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Industrial Relations and Disputes: Current Indian Scenario
Industrial Relation (IR) is a dynamic process encompassing a relationship between the employers and employees and examines an outcome of complex set of transactions among the major players such as the employers, the employees, the trade union, and the state in a given socio-economic context. The good industrial relations ensure uninterrupted production and smooth running of the organization. The factors with deep impact on IR are:-Individual Behaviour, Organizational Structure, Psychological Factors, Leadership Style, Economic and Technical Environment and Legal and Political Environment of the country.
Industrial relations in our country have been cordial both during ancient and medieval periods. Employers and workers enjoyed good mutual respect and there was a peaceful coexistence between the two. The situation deteriorated during British rule where the relations between management and the workers were strained and the central govt was then forced to pass the first industrial relation act, employers and workmen (Disputes) act of 1860. Even today despite number of trade unions the working and living conditions and wages of workers have not improved to the desired levels.
IR during post Independence era was marked by number of Acts for industry like Indian Trade Unions (Amendment) Act, 1947, Industrial Employment (Standing Orders) Act 1946 and Industrial Disputes Act, 1947. State intervention in the IR was owing to unequal distribution of power in the labour market, neutrality of the state, incompatibility of free collective bargaining institution with economic planning etc. The political and economic forces in the mid 1960s aggravated industrial conflict and rendered nonformal system ineffective. In the process of reviewing the system, National Commission on Labour (NCL) was appointed in 1966. Particularly since 1991, which marked the inauguration of liberalization process, IR in India is marked by new challenges like emergence of a new breed of employees (popularly termed as knowledge workers), failure of trade union leadership, economic impact, and employers’ insufficient response.
An industrial dispute is defined as a conflict or a difference in opinion between management and workers regarding employment. The major causes of industrial disputes are ones related to wages, union rivalry, political interference, unfair labour practices, multiplicity of labour laws and economic slowdown. The prominent industrial disputes witnessed in our country so far are:- Honda Motorcycle and Scooters India (2005) on issue of differentiation of wages causing injury to hundreds of workers and revenue loss of 400 Crores to company, Indian unit of Graziano Trasmissioni (2008), MD cum CEO Lalit Kishore Chaudhary killed, Pricol (2009), VP (Human Resources), Roy J George died and four staff members injured, Violence and Stoppage of work at Mangla Processing Terminal (MPT) of Cairn Energy Barmer (2009), where the conflict among worker and contractor from different castes led to the burning vehicles and roughing up police by a mob but no harm to company assets owing good rapport of security head with local population . Maruti Suzuki (2012) burning of admin block and death of GM (Human Resource) and Toyota’s twin plants Bangalore (2014) remained shut for 36 days. However since 2014 there has been no alarming industrial violence or dispute in India.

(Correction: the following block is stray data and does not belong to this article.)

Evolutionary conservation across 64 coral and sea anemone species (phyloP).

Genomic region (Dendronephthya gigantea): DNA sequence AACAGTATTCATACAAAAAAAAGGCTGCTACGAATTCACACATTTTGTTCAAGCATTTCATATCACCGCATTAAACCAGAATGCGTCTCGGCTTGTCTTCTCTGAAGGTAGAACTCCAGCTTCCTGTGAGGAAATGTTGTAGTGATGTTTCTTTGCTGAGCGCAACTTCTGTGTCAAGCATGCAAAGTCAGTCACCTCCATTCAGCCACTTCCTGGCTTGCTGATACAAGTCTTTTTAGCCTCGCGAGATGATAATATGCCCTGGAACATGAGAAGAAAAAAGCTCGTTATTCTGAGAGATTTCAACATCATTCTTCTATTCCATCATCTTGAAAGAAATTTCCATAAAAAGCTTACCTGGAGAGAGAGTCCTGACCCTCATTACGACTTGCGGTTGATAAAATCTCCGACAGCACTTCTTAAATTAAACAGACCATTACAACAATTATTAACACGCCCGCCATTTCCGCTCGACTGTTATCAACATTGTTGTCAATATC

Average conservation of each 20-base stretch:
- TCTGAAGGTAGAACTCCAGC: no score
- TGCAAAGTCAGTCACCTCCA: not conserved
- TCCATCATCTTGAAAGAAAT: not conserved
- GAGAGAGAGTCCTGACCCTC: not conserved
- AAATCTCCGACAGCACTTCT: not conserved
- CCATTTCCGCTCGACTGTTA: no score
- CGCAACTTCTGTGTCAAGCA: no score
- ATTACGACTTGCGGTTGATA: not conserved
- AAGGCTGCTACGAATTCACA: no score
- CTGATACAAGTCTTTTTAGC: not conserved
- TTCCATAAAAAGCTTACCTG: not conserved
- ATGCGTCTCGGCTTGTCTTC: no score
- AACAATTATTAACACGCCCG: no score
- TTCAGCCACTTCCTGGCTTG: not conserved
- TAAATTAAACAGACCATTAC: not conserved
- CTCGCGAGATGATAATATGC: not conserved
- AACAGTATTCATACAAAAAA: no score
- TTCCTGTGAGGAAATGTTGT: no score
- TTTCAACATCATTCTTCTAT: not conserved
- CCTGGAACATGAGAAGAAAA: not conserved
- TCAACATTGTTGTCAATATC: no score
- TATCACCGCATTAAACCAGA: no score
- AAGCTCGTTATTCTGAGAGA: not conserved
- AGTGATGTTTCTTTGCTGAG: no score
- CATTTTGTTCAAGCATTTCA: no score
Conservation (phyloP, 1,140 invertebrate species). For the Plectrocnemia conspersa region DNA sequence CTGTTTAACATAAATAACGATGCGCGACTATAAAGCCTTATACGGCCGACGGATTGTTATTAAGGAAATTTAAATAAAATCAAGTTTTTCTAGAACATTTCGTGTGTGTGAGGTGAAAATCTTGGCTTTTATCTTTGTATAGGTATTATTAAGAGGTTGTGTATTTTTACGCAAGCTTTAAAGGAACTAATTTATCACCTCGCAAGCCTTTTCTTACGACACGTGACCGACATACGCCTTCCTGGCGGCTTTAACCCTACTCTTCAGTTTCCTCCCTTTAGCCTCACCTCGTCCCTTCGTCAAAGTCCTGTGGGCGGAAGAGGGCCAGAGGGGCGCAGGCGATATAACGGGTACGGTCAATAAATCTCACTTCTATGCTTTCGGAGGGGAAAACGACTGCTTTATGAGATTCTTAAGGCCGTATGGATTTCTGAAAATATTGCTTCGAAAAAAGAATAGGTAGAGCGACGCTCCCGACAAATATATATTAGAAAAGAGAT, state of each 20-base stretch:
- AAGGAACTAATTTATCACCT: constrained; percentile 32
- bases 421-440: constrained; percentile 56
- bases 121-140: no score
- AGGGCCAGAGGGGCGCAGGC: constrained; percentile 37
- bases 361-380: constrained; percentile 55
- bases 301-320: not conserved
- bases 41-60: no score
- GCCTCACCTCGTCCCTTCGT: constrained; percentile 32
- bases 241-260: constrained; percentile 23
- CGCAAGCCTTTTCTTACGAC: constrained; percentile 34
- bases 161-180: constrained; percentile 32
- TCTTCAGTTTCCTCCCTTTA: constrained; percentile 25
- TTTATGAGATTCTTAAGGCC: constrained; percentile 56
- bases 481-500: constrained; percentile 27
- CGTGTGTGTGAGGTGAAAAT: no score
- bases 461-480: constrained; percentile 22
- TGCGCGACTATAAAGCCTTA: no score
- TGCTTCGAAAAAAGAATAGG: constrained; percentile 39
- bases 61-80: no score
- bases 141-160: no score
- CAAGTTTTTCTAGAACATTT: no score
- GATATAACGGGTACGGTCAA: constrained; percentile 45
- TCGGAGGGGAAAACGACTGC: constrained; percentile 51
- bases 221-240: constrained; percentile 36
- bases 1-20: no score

Sweeping labour reforms unleashed by the Narendra Modi government may be yet to take effect due to dithering by many state governments and the Covid-19 pandemic, but strikes and lockouts have declined in last five years by almost one third as compared to preceding years. The four labour codes, which were passed by Parliament in 2019 and 2020, are likely to be implemented soon, with only a handful of states left to draft their own rules under the codes.
The Industrial Relations Code Bill, 2020 formulated according to the recommendations of the Second National Commission on Labour proposed for amalgamating, simplifying and rationalising the relevant provisions of three industry related Acts. It aims to “minimize the friction between the employers and workers; provide provisions investigation and settlement of industrial disputes and achieve industrial peace and harmony as the ultimate pursuit in resolving industrial disputes”. Industrial Relations Code amends the definition of “strike” to “mass casual leave” and lays down minimum to maximum mandatory notice for strike. The 2020 Bill on Industrial Relations provides the government with the power to exempt any new industrial establishment or class of establishment from any or all of its provisions if it is in public interest.
Adoption of Unitary, Pluralistic and Marxist approaches for IR but need to consider Gandhian and Human Resource (HR) approaches being modern and more acceptable term for personnel or industrial relations management. Joint Consultations, Standing Orders and Code of Discipline must be clearly defined to prevent of industrial disputes. Strengthen collective bargaining, Mediation, Conciliation, Arbitration, Filling up gaps in legislations of centre and states. Notify date for the 2020 Bill on Industrial Relations and common code to come into force.
Encourage and ensure workers participation in management and implement fair labour practices. Strengthen tripartite bodies like Indian Labour Conference, Standing Labour Committee, and Committee on Conventions and Industrial Committees. Adopt best employee-relation practices like open dialogue, fair rewards, work-life balance, safe workplace and role to employees in decision making.
THE VIEWS EXPRESSED BY THE AUTHOR ARE PERSONAL
COL RAJESH BHUKAR The author is a has been Head Security Rajasthan Operations of Cairn Energy and DGM HR in Jindal Saw Ltd